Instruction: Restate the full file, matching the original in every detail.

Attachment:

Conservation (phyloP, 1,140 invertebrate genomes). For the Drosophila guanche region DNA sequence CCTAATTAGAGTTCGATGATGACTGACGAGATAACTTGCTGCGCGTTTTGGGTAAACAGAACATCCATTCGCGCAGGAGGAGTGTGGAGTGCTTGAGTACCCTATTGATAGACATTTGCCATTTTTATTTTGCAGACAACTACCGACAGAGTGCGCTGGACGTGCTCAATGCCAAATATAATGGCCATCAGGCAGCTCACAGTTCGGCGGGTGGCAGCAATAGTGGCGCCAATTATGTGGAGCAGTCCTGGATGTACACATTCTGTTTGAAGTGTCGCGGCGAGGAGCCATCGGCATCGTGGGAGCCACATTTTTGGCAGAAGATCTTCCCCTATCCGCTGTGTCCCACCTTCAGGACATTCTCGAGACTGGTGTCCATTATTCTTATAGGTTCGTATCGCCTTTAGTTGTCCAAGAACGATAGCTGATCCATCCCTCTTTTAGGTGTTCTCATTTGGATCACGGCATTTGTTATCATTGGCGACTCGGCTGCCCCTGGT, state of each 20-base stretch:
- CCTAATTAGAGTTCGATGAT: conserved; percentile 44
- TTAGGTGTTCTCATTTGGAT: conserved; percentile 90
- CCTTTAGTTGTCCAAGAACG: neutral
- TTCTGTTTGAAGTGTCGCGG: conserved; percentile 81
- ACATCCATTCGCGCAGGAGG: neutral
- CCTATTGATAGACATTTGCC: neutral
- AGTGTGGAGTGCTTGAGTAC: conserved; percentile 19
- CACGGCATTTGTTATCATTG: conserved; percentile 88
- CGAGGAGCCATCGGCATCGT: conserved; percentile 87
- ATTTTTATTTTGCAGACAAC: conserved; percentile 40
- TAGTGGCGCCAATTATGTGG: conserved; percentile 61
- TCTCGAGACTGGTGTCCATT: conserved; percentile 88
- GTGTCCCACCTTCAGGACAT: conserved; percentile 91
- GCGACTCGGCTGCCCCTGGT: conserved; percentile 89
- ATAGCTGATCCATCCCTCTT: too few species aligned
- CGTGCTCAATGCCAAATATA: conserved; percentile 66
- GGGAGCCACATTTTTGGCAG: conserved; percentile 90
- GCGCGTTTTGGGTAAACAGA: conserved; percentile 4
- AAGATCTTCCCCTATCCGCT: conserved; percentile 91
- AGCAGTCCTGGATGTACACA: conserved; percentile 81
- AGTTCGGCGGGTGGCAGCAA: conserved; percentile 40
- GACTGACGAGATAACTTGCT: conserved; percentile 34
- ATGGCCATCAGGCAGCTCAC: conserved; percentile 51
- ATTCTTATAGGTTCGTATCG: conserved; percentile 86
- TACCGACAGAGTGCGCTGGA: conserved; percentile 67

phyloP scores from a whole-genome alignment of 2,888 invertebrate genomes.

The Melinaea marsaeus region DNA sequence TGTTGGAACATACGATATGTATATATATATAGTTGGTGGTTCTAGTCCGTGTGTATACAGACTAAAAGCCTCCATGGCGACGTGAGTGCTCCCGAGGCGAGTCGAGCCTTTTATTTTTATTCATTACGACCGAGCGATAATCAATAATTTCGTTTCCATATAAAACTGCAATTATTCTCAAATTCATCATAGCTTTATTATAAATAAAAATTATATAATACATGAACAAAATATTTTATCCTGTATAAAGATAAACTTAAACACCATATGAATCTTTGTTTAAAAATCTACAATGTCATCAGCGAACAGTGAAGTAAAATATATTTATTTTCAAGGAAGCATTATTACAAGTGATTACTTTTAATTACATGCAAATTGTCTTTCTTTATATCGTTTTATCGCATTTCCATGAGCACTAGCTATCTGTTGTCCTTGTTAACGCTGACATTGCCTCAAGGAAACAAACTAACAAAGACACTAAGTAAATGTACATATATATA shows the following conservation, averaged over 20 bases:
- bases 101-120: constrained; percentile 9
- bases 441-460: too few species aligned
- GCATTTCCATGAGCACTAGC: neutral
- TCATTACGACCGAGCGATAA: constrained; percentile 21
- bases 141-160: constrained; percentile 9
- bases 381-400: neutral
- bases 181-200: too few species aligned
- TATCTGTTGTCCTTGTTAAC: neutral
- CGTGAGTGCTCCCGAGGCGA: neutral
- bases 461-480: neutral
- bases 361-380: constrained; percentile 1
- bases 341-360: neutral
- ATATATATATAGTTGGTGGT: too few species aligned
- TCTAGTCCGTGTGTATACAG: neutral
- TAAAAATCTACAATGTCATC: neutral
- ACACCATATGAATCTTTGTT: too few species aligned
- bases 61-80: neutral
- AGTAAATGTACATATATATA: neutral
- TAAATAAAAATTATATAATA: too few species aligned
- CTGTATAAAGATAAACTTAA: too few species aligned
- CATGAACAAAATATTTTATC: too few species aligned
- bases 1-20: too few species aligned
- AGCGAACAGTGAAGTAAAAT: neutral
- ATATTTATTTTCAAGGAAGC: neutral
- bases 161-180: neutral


Conservation (phyloP, 1,140 invertebrate genomes). For the Drosophila guanche region DNA sequence CCTAATTAGAGTTCGATGATGACTGACGAGATAACTTGCTGCGCGTTTTGGGTAAACAGAACATCCATTCGCGCAGGAGGAGTGTGGAGTGCTTGAGTACCCTATTGATAGACATTTGCCATTTTTATTTTGCAGACAACTACCGACAGAGTGCGCTGGACGTGCTCAATGCCAAATATAATGGCCATCAGGCAGCTCACAGTTCGGCGGGTGGCAGCAATAGTGGCGCCAATTATGTGGAGCAGTCCTGGATGTACACATTCTGTTTGAAGTGTCGCGGCGAGGAGCCATCGGCATCGTGGGAGCCACATTTTTGGCAGAAGATCTTCCCCTATCCGCTGTGTCCCACCTTCAGGACATTCTCGAGACTGGTGTCCATTATTCTTATAGGTTCGTATCGCCTTTAGTTGTCCAAGAACGATAGCTGATCCATCCCTCTTTTAGGTGTTCTCATTTGGATCACGGCATTTGTTATCATTGGCGACTCGGCTGCCCCTGGT, state of each 20-base stretch:
- CCTAATTAGAGTTCGATGAT: conserved; percentile 44
- TTAGGTGTTCTCATTTGGAT: conserved; percentile 90
- CCTTTAGTTGTCCAAGAACG: neutral
- TTCTGTTTGAAGTGTCGCGG: conserved; percentile 81
- ACATCCATTCGCGCAGGAGG: neutral
- CCTATTGATAGACATTTGCC: neutral
- AGTGTGGAGTGCTTGAGTAC: conserved; percentile 19
- CACGGCATTTGTTATCATTG: conserved; percentile 88
- CGAGGAGCCATCGGCATCGT: conserved; percentile 87
- ATTTTTATTTTGCAGACAAC: conserved; percentile 40
- TAGTGGCGCCAATTATGTGG: conserved; percentile 61
- TCTCGAGACTGGTGTCCATT: conserved; percentile 88
- GTGTCCCACCTTCAGGACAT: conserved; percentile 91
- GCGACTCGGCTGCCCCTGGT: conserved; percentile 89
- ATAGCTGATCCATCCCTCTT: too few species aligned
- CGTGCTCAATGCCAAATATA: conserved; percentile 66
- GGGAGCCACATTTTTGGCAG: conserved; percentile 90
- GCGCGTTTTGGGTAAACAGA: conserved; percentile 4
- AAGATCTTCCCCTATCCGCT: conserved; percentile 91
- AGCAGTCCTGGATGTACACA: conserved; percentile 81
- AGTTCGGCGGGTGGCAGCAA: conserved; percentile 40
- GACTGACGAGATAACTTGCT: conserved; percentile 34
- ATGGCCATCAGGCAGCTCAC: conserved; percentile 51
- ATTCTTATAGGTTCGTATCG: conserved; percentile 86
- TACCGACAGAGTGCGCTGGA: conserved; percentile 67

phyloP scores from a whole-genome alignment of 2,888 invertebrate genomes.

The Melinaea marsaeus region DNA sequence TGTTGGAACATACGATATGTATATATATATAGTTGGTGGTTCTAGTCCGTGTGTATACAGACTAAAAGCCTCCATGGCGACGTGAGTGCTCCCGAGGCGAGTCGAGCCTTTTATTTTTATTCATTACGACCGAGCGATAATCAATAATTTCGTTTCCATATAAAACTGCAATTATTCTCAAATTCATCATAGCTTTATTATAAATAAAAATTATATAATACATGAACAAAATATTTTATCCTGTATAAAGATAAACTTAAACACCATATGAATCTTTGTTTAAAAATCTACAATGTCATCAGCGAACAGTGAAGTAAAATATATTTATTTTCAAGGAAGCATTATTACAAGTGATTACTTTTAATTACATGCAAATTGTCTTTCTTTATATCGTTTTATCGCATTTCCATGAGCACTAGCTATCTGTTGTCCTTGTTAACGCTGACATTGCCTCAAGGAAACAAACTAACAAAGACACTAAGTAAATGTACATATATATA shows the following conservation, averaged over 20 bases:
- bases 101-120: constrained; percentile 9
- bases 441-460: too few species aligned
- GCATTTCCATGAGCACTAGC: neutral
- TCATTACGACCGAGCGATAA: constrained; percentile 21
- bases 141-160: constrained; percentile 9
- bases 381-400: neutral
- bases 181-200: too few species aligned
- TATCTGTTGTCCTTGTTAAC: neutral
- CGTGAGTGCTCCCGAGGCGA: neutral
- bases 461-480: neutral
- bases 361-380: constrained; percentile 1
- bases 341-360: neutral
- ATATATATATAGTTGGTGGT: too few species aligned
- TCTAGTCCGTGTGTATACAG: neutral
- TAAAAATCTACAATGTCATC: neutral
- ACACCATATGAATCTTTGTT: too few species aligned
- bases 61-80: neutral
- AGTAAATGTACATATATATA: neutral
- TAAATAAAAATTATATAATA: too few species aligned
- CTGTATAAAGATAAACTTAA: too few species aligned
- CATGAACAAAATATTTTATC: too few species aligned
- bases 1-20: too few species aligned
- AGCGAACAGTGAAGTAAAAT: neutral
- ATATTTATTTTCAAGGAAGC: neutral
- bases 161-180: neutral